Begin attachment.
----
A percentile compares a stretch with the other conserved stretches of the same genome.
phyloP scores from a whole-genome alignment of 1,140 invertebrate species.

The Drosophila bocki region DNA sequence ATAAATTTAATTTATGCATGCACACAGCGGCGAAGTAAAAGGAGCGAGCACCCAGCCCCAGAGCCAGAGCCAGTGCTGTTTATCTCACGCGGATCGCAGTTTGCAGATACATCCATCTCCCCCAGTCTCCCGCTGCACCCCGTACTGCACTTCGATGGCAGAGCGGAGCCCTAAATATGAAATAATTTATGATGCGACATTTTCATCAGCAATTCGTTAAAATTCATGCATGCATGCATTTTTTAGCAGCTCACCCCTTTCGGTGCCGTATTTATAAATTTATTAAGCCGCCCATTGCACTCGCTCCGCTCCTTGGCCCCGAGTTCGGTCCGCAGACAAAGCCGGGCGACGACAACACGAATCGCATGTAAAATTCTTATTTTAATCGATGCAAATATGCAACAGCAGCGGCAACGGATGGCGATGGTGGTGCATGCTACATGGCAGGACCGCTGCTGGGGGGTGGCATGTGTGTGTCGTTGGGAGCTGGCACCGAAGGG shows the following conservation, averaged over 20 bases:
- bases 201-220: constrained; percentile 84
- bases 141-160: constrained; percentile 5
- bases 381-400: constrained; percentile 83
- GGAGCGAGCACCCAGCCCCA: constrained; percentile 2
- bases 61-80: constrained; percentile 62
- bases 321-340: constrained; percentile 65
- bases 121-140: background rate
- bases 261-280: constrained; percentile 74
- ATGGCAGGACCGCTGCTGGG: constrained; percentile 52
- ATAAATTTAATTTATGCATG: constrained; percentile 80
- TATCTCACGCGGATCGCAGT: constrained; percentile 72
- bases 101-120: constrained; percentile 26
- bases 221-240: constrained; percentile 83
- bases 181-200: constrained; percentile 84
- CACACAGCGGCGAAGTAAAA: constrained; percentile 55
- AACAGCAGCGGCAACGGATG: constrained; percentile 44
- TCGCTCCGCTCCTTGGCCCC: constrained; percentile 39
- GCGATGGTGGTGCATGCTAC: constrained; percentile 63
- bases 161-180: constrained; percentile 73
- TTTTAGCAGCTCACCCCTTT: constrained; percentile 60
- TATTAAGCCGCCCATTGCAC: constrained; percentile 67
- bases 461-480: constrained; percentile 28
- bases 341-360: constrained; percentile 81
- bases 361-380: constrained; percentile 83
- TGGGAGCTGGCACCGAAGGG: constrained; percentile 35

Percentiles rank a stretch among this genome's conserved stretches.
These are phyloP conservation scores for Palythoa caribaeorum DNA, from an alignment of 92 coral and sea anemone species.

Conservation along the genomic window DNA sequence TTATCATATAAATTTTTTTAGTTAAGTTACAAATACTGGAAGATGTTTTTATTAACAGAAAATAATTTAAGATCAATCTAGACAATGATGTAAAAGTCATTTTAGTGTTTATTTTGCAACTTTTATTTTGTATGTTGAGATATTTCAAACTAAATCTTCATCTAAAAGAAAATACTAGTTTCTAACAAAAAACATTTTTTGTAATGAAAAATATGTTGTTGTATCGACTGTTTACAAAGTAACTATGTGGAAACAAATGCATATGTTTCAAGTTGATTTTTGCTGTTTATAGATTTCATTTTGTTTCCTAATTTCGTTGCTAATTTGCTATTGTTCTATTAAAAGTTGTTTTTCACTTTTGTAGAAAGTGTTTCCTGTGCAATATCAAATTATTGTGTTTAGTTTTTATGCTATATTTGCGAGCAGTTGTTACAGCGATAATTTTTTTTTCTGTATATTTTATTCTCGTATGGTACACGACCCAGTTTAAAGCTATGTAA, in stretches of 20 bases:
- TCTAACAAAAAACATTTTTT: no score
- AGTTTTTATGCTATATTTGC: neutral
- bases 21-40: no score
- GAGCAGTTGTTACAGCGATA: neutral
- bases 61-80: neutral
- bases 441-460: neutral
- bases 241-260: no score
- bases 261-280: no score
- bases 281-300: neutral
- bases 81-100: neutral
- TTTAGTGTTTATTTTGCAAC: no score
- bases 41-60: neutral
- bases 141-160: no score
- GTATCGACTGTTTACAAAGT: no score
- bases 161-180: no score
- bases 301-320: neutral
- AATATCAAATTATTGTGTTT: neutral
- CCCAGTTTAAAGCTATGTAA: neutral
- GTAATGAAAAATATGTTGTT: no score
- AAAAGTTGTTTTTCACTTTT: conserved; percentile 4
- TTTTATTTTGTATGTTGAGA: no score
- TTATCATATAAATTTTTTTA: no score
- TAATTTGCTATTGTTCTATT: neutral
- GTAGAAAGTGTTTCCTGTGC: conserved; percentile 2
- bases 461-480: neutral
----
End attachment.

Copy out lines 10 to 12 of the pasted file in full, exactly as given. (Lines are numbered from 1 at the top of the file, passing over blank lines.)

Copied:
- bases 121-140: background rate
- bases 261-280: constrained; percentile 74
- ATGGCAGGACCGCTGCTGGG: constrained; percentile 52